K. Witrisal “On estimating the RMS delay spread from the frequencydomain level crossing rate”, IEEE Commun. Letters, July 2001, pp. 287289, discloses a method where this linear relationship was exploited by evaluating the number of crossings of a level of the amplitude of a transfer function. One problem encountered for algorithms that are based on estimating a levelcrossing rate, so called levelcrossing algorithms, is that the average power of the signal must be determined since the level should relate to this average power. Estimating the power may not necessarily be a complex operation. However, in case the average power, and thereby the level, is not estimated with sufficient accuracy, the accuracy of the delay spread estimate will be inferior.

U.S. 2006/0159203 A1 discloses a procedure of channel estimation in a transmission channel with memory. An operation of estimation of a delay spread comprises evaluation of a mean number of crossings of the real and imaginary parts of the channel transfer function. This approach is commonly referred to as a zerocrossing algorithm. It does not rely on an estimate of the average power, and is hence more robust than a levelcrossing algorithm.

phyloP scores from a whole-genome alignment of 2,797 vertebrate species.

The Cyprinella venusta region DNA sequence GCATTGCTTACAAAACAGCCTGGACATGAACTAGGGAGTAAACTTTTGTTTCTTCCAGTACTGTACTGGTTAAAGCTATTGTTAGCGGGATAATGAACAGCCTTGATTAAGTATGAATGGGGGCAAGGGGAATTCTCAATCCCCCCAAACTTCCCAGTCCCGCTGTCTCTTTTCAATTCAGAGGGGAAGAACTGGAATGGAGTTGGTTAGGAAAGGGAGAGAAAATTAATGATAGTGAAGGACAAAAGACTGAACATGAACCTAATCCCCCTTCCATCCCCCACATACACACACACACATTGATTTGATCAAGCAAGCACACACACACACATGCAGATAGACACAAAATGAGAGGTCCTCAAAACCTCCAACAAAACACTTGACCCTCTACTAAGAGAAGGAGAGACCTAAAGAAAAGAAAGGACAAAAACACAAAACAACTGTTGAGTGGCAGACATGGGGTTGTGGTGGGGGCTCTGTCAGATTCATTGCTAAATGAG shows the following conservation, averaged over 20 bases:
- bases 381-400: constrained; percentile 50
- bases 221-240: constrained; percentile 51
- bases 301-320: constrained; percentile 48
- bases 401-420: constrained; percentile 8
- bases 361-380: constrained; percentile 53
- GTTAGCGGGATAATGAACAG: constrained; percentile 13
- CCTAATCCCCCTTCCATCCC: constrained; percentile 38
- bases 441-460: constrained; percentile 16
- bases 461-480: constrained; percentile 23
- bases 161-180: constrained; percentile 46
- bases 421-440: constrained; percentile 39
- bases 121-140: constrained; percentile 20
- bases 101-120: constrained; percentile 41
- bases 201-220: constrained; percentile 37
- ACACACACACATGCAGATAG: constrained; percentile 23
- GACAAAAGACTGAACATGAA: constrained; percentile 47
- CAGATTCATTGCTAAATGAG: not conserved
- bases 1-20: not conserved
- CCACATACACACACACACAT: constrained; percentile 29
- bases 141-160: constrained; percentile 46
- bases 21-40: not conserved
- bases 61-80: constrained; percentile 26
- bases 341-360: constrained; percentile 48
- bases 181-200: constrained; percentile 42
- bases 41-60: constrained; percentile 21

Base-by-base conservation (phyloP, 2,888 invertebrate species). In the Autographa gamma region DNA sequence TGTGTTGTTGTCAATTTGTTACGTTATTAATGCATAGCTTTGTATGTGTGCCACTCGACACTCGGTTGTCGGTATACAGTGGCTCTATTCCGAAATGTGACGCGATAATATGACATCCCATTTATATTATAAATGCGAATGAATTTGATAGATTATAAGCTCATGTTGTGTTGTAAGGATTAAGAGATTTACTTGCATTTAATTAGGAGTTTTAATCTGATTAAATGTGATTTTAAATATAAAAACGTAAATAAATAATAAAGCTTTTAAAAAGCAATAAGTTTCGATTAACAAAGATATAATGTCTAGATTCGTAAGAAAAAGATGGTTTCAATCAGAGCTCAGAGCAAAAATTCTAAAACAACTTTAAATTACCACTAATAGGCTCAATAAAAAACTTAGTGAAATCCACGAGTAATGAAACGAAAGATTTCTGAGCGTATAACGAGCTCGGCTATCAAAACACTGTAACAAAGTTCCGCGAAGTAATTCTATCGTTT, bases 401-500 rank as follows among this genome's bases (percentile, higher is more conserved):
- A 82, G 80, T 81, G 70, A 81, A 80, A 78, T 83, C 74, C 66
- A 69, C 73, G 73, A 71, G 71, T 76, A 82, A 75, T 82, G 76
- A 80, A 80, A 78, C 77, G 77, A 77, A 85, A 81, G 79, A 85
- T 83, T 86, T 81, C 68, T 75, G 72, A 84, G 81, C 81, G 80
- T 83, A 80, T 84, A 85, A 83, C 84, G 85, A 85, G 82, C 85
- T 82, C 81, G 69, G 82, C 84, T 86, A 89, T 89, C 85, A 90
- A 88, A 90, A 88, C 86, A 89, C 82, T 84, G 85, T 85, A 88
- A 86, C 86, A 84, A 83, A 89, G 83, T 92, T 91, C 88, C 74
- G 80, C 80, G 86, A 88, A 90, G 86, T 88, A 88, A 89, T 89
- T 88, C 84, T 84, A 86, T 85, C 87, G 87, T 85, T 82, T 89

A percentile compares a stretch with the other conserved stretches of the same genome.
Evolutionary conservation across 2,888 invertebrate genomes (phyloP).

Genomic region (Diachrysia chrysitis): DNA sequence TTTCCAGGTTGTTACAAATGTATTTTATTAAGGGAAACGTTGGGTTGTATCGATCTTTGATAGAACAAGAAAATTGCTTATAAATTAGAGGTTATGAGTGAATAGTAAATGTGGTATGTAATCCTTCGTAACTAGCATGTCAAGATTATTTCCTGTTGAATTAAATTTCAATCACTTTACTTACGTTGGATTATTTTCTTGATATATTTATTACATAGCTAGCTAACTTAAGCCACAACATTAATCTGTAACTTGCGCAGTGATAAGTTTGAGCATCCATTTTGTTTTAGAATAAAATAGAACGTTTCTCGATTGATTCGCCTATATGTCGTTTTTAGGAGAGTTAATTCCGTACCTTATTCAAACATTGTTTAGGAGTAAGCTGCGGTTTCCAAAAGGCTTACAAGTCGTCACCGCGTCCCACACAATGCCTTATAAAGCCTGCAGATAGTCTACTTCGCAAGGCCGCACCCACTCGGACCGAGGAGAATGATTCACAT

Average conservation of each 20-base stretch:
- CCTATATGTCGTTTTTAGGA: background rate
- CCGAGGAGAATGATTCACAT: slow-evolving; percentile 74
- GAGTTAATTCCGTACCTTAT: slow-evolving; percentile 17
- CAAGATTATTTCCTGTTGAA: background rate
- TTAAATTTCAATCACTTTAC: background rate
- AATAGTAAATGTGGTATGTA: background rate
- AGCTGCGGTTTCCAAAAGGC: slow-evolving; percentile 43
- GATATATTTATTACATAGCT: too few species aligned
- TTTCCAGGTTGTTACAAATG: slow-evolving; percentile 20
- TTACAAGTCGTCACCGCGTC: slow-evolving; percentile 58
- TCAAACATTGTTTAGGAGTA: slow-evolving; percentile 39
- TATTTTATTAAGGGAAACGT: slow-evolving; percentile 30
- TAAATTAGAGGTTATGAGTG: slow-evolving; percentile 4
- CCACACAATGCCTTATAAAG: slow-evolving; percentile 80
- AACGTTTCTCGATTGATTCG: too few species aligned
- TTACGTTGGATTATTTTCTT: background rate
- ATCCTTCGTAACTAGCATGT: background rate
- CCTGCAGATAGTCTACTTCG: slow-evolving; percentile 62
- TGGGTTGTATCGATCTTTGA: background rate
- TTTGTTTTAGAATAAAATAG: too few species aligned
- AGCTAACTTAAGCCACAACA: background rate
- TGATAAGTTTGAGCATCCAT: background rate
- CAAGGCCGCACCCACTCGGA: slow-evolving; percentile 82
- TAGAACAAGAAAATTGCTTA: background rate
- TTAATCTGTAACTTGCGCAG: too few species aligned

One problem with zerocrossing algorithms is that the delay spread may be biased, i.e. overestimated or underestimated, under certain circumstances. In particular overestimation is known to be a problem. Thus, there is a need for accurate, low complex and robust methods and apparatuses for delay spread estimation.
SUMMARY

It should be emphasized that the term “comprises/comprising” when used in this specification is taken to specify the presence of stated features, integers, steps, or components, but does not preclude the presence or addition of one or more other features, integers, steps, components, or groups thereof.

It is an object of the invention to obviate at least some of the above disadvantages and to provide improved methods and apparatuses for calculating a delay spread estimate in an OFDMreceiver.